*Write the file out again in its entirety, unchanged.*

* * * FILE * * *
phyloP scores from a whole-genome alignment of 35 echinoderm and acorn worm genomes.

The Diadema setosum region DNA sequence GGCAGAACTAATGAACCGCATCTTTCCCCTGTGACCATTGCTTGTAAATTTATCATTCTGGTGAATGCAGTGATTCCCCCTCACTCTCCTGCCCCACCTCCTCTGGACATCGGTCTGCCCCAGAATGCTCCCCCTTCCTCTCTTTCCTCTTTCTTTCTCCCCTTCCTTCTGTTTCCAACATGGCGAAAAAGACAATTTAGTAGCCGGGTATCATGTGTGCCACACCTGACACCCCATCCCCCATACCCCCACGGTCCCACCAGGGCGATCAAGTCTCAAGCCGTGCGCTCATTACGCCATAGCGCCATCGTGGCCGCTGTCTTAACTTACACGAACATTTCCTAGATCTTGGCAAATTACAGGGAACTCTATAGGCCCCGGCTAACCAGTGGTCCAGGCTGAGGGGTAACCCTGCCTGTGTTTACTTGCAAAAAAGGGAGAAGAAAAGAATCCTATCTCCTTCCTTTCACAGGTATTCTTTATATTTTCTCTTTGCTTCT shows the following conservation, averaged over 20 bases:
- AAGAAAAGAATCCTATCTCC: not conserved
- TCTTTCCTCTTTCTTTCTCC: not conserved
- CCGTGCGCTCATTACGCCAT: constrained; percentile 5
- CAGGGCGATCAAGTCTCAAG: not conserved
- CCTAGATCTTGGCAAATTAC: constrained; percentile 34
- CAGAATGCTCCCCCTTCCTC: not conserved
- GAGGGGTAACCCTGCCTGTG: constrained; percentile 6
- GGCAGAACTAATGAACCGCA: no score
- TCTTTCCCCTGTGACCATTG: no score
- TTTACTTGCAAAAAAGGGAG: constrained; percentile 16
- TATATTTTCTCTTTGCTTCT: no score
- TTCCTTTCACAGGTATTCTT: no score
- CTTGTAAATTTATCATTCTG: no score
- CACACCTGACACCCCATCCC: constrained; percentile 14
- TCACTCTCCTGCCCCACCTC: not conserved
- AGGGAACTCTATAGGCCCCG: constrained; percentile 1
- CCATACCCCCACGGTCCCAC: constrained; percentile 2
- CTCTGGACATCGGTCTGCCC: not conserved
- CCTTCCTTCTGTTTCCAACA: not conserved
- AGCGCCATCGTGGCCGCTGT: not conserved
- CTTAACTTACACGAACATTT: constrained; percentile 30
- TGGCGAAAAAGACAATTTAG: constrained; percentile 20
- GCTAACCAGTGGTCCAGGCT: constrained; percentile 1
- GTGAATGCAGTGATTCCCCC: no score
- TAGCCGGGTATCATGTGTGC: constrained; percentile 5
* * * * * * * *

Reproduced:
phyloP scores from a whole-genome alignment of 35 echinoderm and acorn worm genomes.

The Diadema setosum region DNA sequence GGCAGAACTAATGAACCGCATCTTTCCCCTGTGACCATTGCTTGTAAATTTATCATTCTGGTGAATGCAGTGATTCCCCCTCACTCTCCTGCCCCACCTCCTCTGGACATCGGTCTGCCCCAGAATGCTCCCCCTTCCTCTCTTTCCTCTTTCTTTCTCCCCTTCCTTCTGTTTCCAACATGGCGAAAAAGACAATTTAGTAGCCGGGTATCATGTGTGCCACACCTGACACCCCATCCCCCATACCCCCACGGTCCCACCAGGGCGATCAAGTCTCAAGCCGTGCGCTCATTACGCCATAGCGCCATCGTGGCCGCTGTCTTAACTTACACGAACATTTCCTAGATCTTGGCAAATTACAGGGAACTCTATAGGCCCCGGCTAACCAGTGGTCCAGGCTGAGGGGTAACCCTGCCTGTGTTTACTTGCAAAAAAGGGAGAAGAAAAGAATCCTATCTCCTTCCTTTCACAGGTATTCTTTATATTTTCTCTTTGCTTCT shows the following conservation, averaged over 20 bases:
- AAGAAAAGAATCCTATCTCC: not conserved
- TCTTTCCTCTTTCTTTCTCC: not conserved
- CCGTGCGCTCATTACGCCAT: constrained; percentile 5
- CAGGGCGATCAAGTCTCAAG: not conserved
- CCTAGATCTTGGCAAATTAC: constrained; percentile 34
- CAGAATGCTCCCCCTTCCTC: not conserved
- GAGGGGTAACCCTGCCTGTG: constrained; percentile 6
- GGCAGAACTAATGAACCGCA: no score
- TCTTTCCCCTGTGACCATTG: no score
- TTTACTTGCAAAAAAGGGAG: constrained; percentile 16
- TATATTTTCTCTTTGCTTCT: no score
- TTCCTTTCACAGGTATTCTT: no score
- CTTGTAAATTTATCATTCTG: no score
- CACACCTGACACCCCATCCC: constrained; percentile 14
- TCACTCTCCTGCCCCACCTC: not conserved
- AGGGAACTCTATAGGCCCCG: constrained; percentile 1
- CCATACCCCCACGGTCCCAC: constrained; percentile 2
- CTCTGGACATCGGTCTGCCC: not conserved
- CCTTCCTTCTGTTTCCAACA: not conserved
- AGCGCCATCGTGGCCGCTGT: not conserved
- CTTAACTTACACGAACATTT: constrained; percentile 30
- TGGCGAAAAAGACAATTTAG: constrained; percentile 20
- GCTAACCAGTGGTCCAGGCT: constrained; percentile 1
- GTGAATGCAGTGATTCCCCC: no score
- TAGCCGGGTATCATGTGTGC: constrained; percentile 5